When I was a kid, one of my favorite authors was a woman named M.V. Carey. She was the only female writer on the list of professionals writing for the Alfred Hitchcock and the Three Investigators series that I loved so much, and she inspired me more than any other writer at that point in my life. In fact, the pen name I have chosen for myself is sort of an homage to her.
I wrote her a letter once, asking her a lot of silly questions and giving her all kinds of suggestions for storylines that involved abusing my favorite character, Pete. And she actually answered my letter! I don’t remember the specifics of her response, but I remember that it was kind and gracious and oh-so-encouraging.
Fast forward nearly forty years. I am an author now. Not a hugely successful one by any means, but an author all the same. Over the years, I’ve contacted other writers via email, and I still get that same fangirly rush when I hear back from them. I can hardly believe it when writers like Jasinda Wilder and Nancy Gideon take the time out of their busy schedules to answer questions and offer encouragement to a nobody like me!
Let me confess right here: I actually cried for a minute or two when Nancy Gideon started following me on Twitter.
Yes, I get emotional like that sometimes.
Basically, I’ve been spoiled. Up until recently, my interactions with other writers have been overwhelmingly positive. I’ve been proud to call myself a writer. It was a huge step for me to go from “I want to be a writer” or “I’m trying to be a writer” to “I am a writer.”
Right now, I’m not so proud of the writing community.
Maybe it’s because of the immediacy of the internet; maybe it’s because of the politically-correct positive-reinforcement brainwashing that has tried to convince us that we are all wonderful. Perhaps it’s because not all of us have examples like Carey, Wilder, and Gideon.
Whatever the reason, there are a lot of authors out there who need a visit from the Reality Fairy. They’re referred to as BBA’s, or Badly Behaving Authors, and they are an embarrassment to the rest of us. Upon getting a bad review, they whine, complain and cry about cyber bullying or harassment or the unfairness of life in general. They rage against reviewers and book bloggers with accusations and threats that are sometimes laughably over the top.
Like me, some authors are also bloggers. And in recent weeks, they’ve been coming out in droves to throw in their two cents’ worth in certain high-profile situations involving authors and reviewers, most notably the Kathleen Hale/Blythe Harris kerfuffle. Everyone’s got an opinion, no matter how ill-informed; everyone’s got to jump right up on that bandwagon.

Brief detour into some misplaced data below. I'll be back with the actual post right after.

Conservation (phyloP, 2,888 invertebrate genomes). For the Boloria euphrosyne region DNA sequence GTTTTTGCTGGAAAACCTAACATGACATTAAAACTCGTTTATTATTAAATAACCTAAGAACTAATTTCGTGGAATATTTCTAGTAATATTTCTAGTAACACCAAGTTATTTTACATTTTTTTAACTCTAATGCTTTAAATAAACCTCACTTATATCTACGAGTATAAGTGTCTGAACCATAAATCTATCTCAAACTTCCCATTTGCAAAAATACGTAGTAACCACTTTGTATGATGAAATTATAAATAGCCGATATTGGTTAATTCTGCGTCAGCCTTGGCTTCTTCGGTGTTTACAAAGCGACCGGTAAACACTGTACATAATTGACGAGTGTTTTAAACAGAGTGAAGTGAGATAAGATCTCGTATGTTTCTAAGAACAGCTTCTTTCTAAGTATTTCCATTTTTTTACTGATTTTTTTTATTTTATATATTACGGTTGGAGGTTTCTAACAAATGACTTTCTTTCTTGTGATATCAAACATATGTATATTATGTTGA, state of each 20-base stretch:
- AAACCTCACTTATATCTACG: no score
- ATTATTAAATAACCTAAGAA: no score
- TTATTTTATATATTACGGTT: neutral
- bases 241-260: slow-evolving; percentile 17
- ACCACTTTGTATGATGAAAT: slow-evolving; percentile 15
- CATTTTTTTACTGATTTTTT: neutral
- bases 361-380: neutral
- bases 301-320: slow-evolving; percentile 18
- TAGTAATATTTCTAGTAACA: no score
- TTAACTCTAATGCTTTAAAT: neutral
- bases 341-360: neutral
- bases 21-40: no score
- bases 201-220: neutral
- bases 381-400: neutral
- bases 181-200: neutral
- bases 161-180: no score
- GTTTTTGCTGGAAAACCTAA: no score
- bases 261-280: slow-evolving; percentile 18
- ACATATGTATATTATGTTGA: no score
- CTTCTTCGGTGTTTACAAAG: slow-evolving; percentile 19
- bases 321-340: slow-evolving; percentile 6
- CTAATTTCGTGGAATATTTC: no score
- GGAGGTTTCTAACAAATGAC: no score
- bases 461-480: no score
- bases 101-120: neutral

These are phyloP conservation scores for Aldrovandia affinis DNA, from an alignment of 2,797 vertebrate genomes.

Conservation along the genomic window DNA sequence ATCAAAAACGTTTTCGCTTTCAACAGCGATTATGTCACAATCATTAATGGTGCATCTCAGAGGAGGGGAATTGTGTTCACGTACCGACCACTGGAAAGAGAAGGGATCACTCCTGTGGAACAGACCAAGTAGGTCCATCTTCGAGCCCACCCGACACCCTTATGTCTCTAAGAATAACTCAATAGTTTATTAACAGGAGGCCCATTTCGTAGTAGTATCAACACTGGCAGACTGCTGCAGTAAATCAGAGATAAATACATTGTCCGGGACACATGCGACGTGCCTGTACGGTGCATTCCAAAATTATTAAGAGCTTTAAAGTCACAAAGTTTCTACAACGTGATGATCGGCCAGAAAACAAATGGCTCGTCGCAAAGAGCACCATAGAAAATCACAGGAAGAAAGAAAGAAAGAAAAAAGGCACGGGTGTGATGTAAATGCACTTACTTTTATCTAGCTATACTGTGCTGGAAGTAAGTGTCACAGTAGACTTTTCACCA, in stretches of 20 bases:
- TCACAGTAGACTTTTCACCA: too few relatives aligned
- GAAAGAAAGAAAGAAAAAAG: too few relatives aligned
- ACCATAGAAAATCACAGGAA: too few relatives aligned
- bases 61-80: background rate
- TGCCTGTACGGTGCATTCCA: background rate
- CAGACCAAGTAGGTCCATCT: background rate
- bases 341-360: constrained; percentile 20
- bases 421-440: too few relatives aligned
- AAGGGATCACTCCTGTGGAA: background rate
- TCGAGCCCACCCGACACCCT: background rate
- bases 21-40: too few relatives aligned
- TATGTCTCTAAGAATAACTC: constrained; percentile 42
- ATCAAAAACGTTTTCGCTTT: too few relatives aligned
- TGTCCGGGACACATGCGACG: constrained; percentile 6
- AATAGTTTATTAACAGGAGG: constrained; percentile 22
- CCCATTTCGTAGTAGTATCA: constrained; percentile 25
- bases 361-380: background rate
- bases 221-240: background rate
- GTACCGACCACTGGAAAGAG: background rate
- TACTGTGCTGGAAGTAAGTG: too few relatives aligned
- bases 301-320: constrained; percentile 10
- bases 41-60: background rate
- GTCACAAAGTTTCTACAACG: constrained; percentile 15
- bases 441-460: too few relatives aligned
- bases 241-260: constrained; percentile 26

Several book bloggers have joined forces this week in a blogging blackout. In other words, they are taking the week off from reviewing new books in their blogs. Bloggers all over the place are standing up to join forces or to criticize the effort.
My first impulse? Move over; make room for me on that bandwagon! Sure, I’ll take a week off to show solidarity.
But . . .
I’m not a book blogger. My joining them would be meaningless because I don’t use my blog to review books, and because I often go weeks without a new post anyway. Going a week without reviewing a new book in my blog is sort of the status quo.
The world isn’t exactly going to tremble in response to my saying that I want to be part of a blogging blackout. My joining in at this point would, in a sense, minimize the efforts of those who really do have a stake in this.
I don’t know what’s true and what’s been exaggerated out of proportion about BBA’s like Kathleen Hale or Maggie Spence.. But I do know that the authors I admire, the authors I respect, the authors who have inspired and encouraged me . . . well, they don’t answer their reviewers on Amazon. They don’t argue with book bloggers who don’t like their work. They don’t write tell-all articles for The Guardian about the time they stalked a reviewer. They don’t complain about being cyber-bullied or harassed.
They don’t show up in articles about Badly Behaving Authors.
They write. They write books, and they act with dignity in the face of the occasional bad review or criticism. They treat fans and detractors alike with equal grace and courtesy.
They act like grown-ups.
I’ve written two books, with a third one almost finished. They aren’t perfect; I still have a lot to learn. Of course, I want to “make it big” and be remembered as a great author! But if people are talking about me twenty years from now, or even fifty years from now, I want them to talk about my books, not my behavior. I want to be remembered because I made people laugh or cry with my words, not because I acted like an ass in response to criticism.
And since I just got my first 1-star review, I guess it’s time to find some Toblerone and go practice what I preach.